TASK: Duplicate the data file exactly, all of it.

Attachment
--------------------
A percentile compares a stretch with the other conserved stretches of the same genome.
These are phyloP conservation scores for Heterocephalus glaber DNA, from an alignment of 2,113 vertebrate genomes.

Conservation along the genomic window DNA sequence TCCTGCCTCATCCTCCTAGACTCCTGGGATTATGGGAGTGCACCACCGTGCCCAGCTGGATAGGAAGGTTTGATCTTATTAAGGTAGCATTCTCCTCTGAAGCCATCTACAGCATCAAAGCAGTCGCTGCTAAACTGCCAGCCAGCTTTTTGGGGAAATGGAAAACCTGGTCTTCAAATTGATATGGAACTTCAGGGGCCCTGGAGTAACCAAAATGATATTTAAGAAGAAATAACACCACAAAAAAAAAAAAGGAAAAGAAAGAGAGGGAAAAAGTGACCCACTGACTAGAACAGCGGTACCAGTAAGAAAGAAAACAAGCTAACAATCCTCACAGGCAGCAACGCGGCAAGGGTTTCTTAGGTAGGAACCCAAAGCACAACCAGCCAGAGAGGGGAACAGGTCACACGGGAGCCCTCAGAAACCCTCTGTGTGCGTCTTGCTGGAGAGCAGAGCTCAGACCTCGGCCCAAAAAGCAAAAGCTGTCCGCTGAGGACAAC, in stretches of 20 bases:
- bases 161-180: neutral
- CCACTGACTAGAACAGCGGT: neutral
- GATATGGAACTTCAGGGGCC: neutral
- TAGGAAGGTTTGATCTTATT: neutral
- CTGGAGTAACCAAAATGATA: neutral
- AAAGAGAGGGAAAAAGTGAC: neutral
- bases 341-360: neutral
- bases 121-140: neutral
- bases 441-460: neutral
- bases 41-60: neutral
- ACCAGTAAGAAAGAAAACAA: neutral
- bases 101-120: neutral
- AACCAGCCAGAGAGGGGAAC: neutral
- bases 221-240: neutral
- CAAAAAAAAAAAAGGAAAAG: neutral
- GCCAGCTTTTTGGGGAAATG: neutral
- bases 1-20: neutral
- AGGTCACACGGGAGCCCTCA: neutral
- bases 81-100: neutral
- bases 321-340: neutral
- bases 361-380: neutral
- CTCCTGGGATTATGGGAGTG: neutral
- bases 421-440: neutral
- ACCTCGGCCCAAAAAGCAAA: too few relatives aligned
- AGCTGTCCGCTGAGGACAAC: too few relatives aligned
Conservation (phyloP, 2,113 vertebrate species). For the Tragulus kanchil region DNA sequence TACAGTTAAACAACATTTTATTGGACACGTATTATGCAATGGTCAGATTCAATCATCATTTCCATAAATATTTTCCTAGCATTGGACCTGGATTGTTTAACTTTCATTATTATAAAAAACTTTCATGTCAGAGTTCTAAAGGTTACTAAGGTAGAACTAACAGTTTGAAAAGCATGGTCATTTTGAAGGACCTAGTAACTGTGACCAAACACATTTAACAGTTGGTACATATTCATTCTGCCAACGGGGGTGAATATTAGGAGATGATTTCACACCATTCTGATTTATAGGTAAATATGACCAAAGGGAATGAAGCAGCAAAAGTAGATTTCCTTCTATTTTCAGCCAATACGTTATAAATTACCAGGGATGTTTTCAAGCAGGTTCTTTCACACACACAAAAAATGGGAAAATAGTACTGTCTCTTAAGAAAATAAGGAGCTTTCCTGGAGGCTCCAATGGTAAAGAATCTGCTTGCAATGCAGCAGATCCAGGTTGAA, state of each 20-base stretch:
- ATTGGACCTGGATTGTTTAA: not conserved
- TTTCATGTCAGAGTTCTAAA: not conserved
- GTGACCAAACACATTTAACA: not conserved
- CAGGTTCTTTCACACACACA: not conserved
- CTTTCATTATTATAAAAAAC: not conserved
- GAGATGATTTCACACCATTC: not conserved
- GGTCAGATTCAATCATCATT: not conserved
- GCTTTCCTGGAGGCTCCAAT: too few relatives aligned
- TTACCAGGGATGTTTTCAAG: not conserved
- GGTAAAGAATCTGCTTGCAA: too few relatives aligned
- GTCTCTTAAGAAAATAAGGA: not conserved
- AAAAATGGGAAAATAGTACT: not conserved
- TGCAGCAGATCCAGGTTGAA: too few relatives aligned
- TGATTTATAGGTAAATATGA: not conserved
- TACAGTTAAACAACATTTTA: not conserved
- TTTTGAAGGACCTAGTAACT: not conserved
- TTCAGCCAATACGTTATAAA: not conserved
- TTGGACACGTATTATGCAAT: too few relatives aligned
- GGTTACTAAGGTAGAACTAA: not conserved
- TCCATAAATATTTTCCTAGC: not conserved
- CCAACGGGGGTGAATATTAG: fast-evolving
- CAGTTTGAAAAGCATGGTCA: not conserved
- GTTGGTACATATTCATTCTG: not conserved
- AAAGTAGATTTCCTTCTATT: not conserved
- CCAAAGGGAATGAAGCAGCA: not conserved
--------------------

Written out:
A percentile compares a stretch with the other conserved stretches of the same genome.
These are phyloP conservation scores for Heterocephalus glaber DNA, from an alignment of 2,113 vertebrate genomes.

Conservation along the genomic window DNA sequence TCCTGCCTCATCCTCCTAGACTCCTGGGATTATGGGAGTGCACCACCGTGCCCAGCTGGATAGGAAGGTTTGATCTTATTAAGGTAGCATTCTCCTCTGAAGCCATCTACAGCATCAAAGCAGTCGCTGCTAAACTGCCAGCCAGCTTTTTGGGGAAATGGAAAACCTGGTCTTCAAATTGATATGGAACTTCAGGGGCCCTGGAGTAACCAAAATGATATTTAAGAAGAAATAACACCACAAAAAAAAAAAAGGAAAAGAAAGAGAGGGAAAAAGTGACCCACTGACTAGAACAGCGGTACCAGTAAGAAAGAAAACAAGCTAACAATCCTCACAGGCAGCAACGCGGCAAGGGTTTCTTAGGTAGGAACCCAAAGCACAACCAGCCAGAGAGGGGAACAGGTCACACGGGAGCCCTCAGAAACCCTCTGTGTGCGTCTTGCTGGAGAGCAGAGCTCAGACCTCGGCCCAAAAAGCAAAAGCTGTCCGCTGAGGACAAC, in stretches of 20 bases:
- bases 161-180: neutral
- CCACTGACTAGAACAGCGGT: neutral
- GATATGGAACTTCAGGGGCC: neutral
- TAGGAAGGTTTGATCTTATT: neutral
- CTGGAGTAACCAAAATGATA: neutral
- AAAGAGAGGGAAAAAGTGAC: neutral
- bases 341-360: neutral
- bases 121-140: neutral
- bases 441-460: neutral
- bases 41-60: neutral
- ACCAGTAAGAAAGAAAACAA: neutral
- bases 101-120: neutral
- AACCAGCCAGAGAGGGGAAC: neutral
- bases 221-240: neutral
- CAAAAAAAAAAAAGGAAAAG: neutral
- GCCAGCTTTTTGGGGAAATG: neutral
- bases 1-20: neutral
- AGGTCACACGGGAGCCCTCA: neutral
- bases 81-100: neutral
- bases 321-340: neutral
- bases 361-380: neutral
- CTCCTGGGATTATGGGAGTG: neutral
- bases 421-440: neutral
- ACCTCGGCCCAAAAAGCAAA: too few relatives aligned
- AGCTGTCCGCTGAGGACAAC: too few relatives aligned
Conservation (phyloP, 2,113 vertebrate species). For the Tragulus kanchil region DNA sequence TACAGTTAAACAACATTTTATTGGACACGTATTATGCAATGGTCAGATTCAATCATCATTTCCATAAATATTTTCCTAGCATTGGACCTGGATTGTTTAACTTTCATTATTATAAAAAACTTTCATGTCAGAGTTCTAAAGGTTACTAAGGTAGAACTAACAGTTTGAAAAGCATGGTCATTTTGAAGGACCTAGTAACTGTGACCAAACACATTTAACAGTTGGTACATATTCATTCTGCCAACGGGGGTGAATATTAGGAGATGATTTCACACCATTCTGATTTATAGGTAAATATGACCAAAGGGAATGAAGCAGCAAAAGTAGATTTCCTTCTATTTTCAGCCAATACGTTATAAATTACCAGGGATGTTTTCAAGCAGGTTCTTTCACACACACAAAAAATGGGAAAATAGTACTGTCTCTTAAGAAAATAAGGAGCTTTCCTGGAGGCTCCAATGGTAAAGAATCTGCTTGCAATGCAGCAGATCCAGGTTGAA, state of each 20-base stretch:
- ATTGGACCTGGATTGTTTAA: not conserved
- TTTCATGTCAGAGTTCTAAA: not conserved
- GTGACCAAACACATTTAACA: not conserved
- CAGGTTCTTTCACACACACA: not conserved
- CTTTCATTATTATAAAAAAC: not conserved
- GAGATGATTTCACACCATTC: not conserved
- GGTCAGATTCAATCATCATT: not conserved
- GCTTTCCTGGAGGCTCCAAT: too few relatives aligned
- TTACCAGGGATGTTTTCAAG: not conserved
- GGTAAAGAATCTGCTTGCAA: too few relatives aligned
- GTCTCTTAAGAAAATAAGGA: not conserved
- AAAAATGGGAAAATAGTACT: not conserved
- TGCAGCAGATCCAGGTTGAA: too few relatives aligned
- TGATTTATAGGTAAATATGA: not conserved
- TACAGTTAAACAACATTTTA: not conserved
- TTTTGAAGGACCTAGTAACT: not conserved
- TTCAGCCAATACGTTATAAA: not conserved
- TTGGACACGTATTATGCAAT: too few relatives aligned
- GGTTACTAAGGTAGAACTAA: not conserved
- TCCATAAATATTTTCCTAGC: not conserved
- CCAACGGGGGTGAATATTAG: fast-evolving
- CAGTTTGAAAAGCATGGTCA: not conserved
- GTTGGTACATATTCATTCTG: not conserved
- AAAGTAGATTTCCTTCTATT: not conserved
- CCAAAGGGAATGAAGCAGCA: not conserved